ATA (Artists’ Television Access)
992 Valencia Street, San Francisco CA
July 20 – August, 2017

1967 Summer of Love –> 2017 Summer of Rage & Resistance is a satellite project of the Asian Art Museum‘s exhibition Flower Power

Happy to announce the launch of Clarion Alley Mural Project’s new Website. Over the course of 6 months I worked with Web developer Ari Salomon to design our new site and archive. Enjoy!


Media Contact: Danielle Smith

Clarion Alley Mural Project (CAMP) is pleased to announce the launch of its first ever website, a comprehensive archive detailing the history of the project, its contributing artists, and 24 years-worth of public works. Since 1992 CAMP has been a community-based arts space, a place of refuge, and a gathering site for artists and activists to express ideas. In addition, CAMP is currently working to become an independent 501c3 non-profit to help streamline the organizational process and support a collective effort to protect artists’ intellectual property rights at the expense of corporate interests.

Running just one block (560 ft long and 15 ft. wide), Clarion Alley is a unique destination for street art and murals in San Francisco. With over 700 murals created since 1992, including San Francisco’s first international public art exchange with artists from Indonesia, CAMP has become a powerful presence in the community by using public art as a force for education, giving voice to disenfranchised communities, and providing a visual landscape that is helping to define the social/ political movements of our time. CAMP is one of San Francisco’s most frequented art spaces with over 200,000 visitors each year that walk the alley and take in a variety of styles and subject matter. CAMP is also one of the few remaining public spaces in San Francisco that offers a strong collective voice with social-political weight.

With the launch of its first website CAMP is taking steps to create a presence beyond the alley and hopes to reach people throughout the world with its messages of community empowerment, equity, and dissidence. CAMP’s website preserves the legacy of its artists and illuminates the context in which the artwork is created. The site includes an easy-to-use archive of past and present murals with supplemental writings and documents to help give historical and cultural context to the work. The site also answers Frequently Asked Questions such as: How often do the murals change? How are the artists selected? Who maintains the murals? Additional points of access will offer portals for engagement through social media channels and easy donation capabilities.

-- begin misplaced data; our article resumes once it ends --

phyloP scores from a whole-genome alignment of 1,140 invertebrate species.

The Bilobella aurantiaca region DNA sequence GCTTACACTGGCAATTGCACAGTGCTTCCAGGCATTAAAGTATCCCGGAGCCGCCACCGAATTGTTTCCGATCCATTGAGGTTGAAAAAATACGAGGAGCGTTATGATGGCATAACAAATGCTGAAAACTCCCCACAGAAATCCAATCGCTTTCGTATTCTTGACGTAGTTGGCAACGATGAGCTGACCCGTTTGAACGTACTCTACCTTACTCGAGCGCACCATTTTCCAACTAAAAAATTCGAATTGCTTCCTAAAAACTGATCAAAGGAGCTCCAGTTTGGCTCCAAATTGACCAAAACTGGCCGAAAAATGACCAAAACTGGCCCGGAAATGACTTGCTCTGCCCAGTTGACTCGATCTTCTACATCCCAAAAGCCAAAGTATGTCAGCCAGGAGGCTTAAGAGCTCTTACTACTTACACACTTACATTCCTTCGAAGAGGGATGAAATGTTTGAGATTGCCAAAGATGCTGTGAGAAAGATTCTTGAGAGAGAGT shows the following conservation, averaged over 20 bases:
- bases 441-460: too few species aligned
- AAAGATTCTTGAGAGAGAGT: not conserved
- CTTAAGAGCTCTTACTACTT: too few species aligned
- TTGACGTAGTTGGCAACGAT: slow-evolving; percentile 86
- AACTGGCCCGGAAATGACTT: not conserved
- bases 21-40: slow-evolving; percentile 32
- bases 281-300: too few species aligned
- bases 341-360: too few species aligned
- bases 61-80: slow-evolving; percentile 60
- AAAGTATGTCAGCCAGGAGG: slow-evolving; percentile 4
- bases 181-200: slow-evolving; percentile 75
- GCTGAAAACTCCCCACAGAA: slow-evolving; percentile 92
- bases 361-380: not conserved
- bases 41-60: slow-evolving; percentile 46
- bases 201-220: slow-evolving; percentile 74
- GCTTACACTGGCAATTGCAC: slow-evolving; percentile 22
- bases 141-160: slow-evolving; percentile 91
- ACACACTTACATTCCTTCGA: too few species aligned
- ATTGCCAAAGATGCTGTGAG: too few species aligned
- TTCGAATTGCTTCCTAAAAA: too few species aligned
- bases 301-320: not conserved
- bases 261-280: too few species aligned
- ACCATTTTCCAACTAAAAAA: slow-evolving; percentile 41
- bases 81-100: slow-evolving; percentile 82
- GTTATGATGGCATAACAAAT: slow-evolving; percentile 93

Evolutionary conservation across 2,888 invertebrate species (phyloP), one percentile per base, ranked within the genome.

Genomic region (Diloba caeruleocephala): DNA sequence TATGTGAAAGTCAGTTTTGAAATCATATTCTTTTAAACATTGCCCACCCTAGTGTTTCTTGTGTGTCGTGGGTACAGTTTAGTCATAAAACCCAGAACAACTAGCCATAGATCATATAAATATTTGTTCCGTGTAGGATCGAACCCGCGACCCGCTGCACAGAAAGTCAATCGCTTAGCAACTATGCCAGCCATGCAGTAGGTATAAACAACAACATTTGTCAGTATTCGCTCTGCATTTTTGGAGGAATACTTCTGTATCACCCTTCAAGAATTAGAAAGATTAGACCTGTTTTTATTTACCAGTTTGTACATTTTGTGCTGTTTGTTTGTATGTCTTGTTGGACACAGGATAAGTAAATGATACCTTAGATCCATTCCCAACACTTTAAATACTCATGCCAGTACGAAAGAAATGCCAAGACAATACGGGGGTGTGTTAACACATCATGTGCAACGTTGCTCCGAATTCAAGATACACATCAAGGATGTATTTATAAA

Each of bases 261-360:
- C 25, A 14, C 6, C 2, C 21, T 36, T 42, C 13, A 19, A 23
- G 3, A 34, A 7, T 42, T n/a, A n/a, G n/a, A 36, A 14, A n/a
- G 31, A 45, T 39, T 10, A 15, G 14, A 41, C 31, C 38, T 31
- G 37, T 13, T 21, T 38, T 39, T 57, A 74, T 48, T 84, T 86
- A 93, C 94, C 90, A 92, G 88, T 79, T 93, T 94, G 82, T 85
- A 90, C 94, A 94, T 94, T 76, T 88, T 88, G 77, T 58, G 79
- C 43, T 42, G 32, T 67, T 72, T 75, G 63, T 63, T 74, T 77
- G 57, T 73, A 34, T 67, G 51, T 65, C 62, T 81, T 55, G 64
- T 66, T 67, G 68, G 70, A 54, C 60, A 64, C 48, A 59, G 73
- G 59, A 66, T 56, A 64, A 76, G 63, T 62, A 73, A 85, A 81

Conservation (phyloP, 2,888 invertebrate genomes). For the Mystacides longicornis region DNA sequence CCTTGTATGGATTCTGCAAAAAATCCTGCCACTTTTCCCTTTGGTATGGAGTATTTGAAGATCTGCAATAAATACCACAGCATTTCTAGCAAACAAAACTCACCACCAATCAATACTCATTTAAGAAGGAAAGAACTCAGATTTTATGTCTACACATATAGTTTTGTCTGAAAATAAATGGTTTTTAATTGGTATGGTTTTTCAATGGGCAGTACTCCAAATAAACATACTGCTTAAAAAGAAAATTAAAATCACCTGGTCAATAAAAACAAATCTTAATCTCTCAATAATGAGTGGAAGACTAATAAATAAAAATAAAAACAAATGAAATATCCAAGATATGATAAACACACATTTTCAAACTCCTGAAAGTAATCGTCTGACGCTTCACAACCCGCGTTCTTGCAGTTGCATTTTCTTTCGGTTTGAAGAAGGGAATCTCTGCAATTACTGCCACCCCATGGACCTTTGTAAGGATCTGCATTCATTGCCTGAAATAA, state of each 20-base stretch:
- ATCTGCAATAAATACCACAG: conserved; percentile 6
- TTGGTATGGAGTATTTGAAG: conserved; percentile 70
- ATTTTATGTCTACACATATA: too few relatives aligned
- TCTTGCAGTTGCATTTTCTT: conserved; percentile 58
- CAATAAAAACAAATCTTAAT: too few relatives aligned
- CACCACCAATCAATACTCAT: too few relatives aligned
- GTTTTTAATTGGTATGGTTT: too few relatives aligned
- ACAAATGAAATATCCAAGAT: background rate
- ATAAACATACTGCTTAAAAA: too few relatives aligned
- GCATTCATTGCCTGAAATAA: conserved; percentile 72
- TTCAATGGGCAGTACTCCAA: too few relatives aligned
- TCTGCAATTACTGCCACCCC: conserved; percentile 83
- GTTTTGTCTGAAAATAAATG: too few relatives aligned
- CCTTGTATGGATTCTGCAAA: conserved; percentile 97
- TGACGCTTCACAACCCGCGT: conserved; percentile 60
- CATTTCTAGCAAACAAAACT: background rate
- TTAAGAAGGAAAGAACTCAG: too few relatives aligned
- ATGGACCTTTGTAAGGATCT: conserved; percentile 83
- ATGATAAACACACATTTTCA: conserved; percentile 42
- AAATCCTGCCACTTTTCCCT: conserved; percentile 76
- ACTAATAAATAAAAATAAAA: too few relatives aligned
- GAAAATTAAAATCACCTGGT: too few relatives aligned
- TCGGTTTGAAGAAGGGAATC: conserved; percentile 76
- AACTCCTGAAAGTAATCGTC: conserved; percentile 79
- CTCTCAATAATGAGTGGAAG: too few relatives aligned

This exciting new dimension to CAMP’s presence is underscored by the organization’s recent decision to obtain its own 501c3 non-profit status. The organization has formed a Board of Directors that includes: Rigo 23, Susan Greene, Megan Wilson (Board President), Ivy Jeanne McClelland, (Board Secretary) Antonio Roman-Alcala, Christopher Statton (Board Treasurer), and Jose V. Guerra Awe. As an independent non-profit CAMP will continue to support community efforts to fight against the forces of gentrification, including the developers and real estate agents who often use CAMP as a selling point for the “cool, hip Mission experience”, as well as the corporations hoping to include the “gritty urban street art” image to sell their products.

About CAMP

The Mission of CAMP is to support and produce socially engaged and aesthetically diverse public art as a grassroots community-based, artist-run organization in San Francisco. Throughout its history Clarion Alley Mural Project (CAMP) has used public art as a force for those who are marginalized and a place where culture and dignity speak louder than the rules of private property or a lifestyle that puts profit before compassion, respect, and social justice.

Clarion Alley runs one block in San Francisco’s inner Mission District between 17th & 18th and Mission and Valencia streets.